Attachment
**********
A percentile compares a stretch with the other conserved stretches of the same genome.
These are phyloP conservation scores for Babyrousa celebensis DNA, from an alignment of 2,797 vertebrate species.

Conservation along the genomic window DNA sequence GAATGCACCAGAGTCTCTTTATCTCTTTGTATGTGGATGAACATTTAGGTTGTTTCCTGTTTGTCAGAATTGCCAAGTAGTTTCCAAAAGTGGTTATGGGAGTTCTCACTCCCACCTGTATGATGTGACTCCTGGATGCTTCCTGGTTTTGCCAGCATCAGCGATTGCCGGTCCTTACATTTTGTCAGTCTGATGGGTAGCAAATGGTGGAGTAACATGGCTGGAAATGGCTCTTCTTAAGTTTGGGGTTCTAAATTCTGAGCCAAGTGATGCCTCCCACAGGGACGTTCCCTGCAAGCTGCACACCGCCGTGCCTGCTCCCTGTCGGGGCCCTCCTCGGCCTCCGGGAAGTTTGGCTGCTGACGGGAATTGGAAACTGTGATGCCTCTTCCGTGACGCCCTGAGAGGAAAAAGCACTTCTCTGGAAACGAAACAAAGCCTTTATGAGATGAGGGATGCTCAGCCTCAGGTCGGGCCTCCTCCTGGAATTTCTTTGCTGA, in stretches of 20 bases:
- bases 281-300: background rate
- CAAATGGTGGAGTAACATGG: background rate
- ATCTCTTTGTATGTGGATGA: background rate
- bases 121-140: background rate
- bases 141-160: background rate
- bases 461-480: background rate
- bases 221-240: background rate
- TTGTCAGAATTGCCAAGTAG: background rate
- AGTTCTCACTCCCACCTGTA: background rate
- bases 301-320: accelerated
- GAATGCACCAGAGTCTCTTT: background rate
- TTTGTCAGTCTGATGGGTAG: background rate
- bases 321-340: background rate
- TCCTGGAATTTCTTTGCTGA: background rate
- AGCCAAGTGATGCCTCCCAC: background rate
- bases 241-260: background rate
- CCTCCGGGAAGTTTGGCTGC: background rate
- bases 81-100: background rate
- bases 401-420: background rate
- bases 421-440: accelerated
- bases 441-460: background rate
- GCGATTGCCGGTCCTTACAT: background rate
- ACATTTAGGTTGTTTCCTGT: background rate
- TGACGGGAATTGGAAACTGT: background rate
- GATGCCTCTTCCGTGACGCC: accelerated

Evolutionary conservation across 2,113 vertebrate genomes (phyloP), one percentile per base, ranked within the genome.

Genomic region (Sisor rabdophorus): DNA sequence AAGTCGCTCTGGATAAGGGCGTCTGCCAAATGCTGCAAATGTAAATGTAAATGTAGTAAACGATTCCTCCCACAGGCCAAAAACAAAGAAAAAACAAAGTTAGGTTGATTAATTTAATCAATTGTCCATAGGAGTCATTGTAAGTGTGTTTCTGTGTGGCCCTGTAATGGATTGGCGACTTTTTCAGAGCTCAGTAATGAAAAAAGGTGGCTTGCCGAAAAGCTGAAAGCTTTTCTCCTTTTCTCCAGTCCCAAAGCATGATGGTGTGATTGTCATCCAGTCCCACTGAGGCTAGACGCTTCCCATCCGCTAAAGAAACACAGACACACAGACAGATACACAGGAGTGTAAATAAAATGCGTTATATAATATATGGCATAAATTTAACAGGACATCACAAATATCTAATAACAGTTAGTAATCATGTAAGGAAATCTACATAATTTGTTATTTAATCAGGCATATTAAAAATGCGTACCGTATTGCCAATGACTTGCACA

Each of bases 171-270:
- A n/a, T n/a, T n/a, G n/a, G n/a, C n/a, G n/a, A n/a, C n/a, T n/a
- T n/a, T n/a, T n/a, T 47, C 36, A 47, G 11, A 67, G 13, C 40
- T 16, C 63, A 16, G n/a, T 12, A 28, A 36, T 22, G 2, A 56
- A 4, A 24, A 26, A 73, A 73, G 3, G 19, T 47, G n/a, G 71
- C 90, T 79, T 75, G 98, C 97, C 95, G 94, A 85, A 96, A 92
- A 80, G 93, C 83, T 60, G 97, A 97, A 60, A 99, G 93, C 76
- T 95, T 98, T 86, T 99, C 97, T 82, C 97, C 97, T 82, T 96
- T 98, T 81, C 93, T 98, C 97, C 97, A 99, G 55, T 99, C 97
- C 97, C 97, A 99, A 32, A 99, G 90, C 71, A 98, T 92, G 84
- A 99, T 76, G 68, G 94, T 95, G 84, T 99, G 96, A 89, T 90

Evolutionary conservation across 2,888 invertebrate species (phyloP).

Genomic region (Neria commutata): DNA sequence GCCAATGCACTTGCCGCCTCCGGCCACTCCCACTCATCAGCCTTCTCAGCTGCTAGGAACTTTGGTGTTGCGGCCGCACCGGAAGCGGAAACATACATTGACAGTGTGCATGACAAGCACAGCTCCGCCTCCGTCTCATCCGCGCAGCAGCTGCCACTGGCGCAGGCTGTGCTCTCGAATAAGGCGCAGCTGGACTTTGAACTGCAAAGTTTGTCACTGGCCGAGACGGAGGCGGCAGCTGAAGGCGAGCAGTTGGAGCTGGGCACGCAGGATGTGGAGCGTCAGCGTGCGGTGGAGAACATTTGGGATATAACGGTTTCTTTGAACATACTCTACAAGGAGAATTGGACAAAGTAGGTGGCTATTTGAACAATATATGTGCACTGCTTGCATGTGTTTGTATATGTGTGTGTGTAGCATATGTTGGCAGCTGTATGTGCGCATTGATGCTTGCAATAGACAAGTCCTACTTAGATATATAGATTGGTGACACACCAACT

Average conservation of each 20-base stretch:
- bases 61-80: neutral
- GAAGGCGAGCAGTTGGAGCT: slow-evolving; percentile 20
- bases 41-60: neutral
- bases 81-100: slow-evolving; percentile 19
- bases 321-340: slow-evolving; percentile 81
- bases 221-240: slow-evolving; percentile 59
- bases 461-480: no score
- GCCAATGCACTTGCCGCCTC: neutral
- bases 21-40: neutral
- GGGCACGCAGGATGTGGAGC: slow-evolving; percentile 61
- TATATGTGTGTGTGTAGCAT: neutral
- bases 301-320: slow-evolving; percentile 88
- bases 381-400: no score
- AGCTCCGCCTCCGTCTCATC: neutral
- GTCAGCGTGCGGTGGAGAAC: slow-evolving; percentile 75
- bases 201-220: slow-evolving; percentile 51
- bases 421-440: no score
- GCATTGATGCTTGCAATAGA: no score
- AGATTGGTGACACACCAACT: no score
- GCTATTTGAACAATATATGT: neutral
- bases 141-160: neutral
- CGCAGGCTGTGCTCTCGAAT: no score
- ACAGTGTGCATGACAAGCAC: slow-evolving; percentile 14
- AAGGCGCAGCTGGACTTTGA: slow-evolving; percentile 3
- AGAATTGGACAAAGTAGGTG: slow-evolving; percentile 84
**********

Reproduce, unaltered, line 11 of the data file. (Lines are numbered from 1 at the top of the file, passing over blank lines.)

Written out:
- TTGTCAGAATTGCCAAGTAG: background rate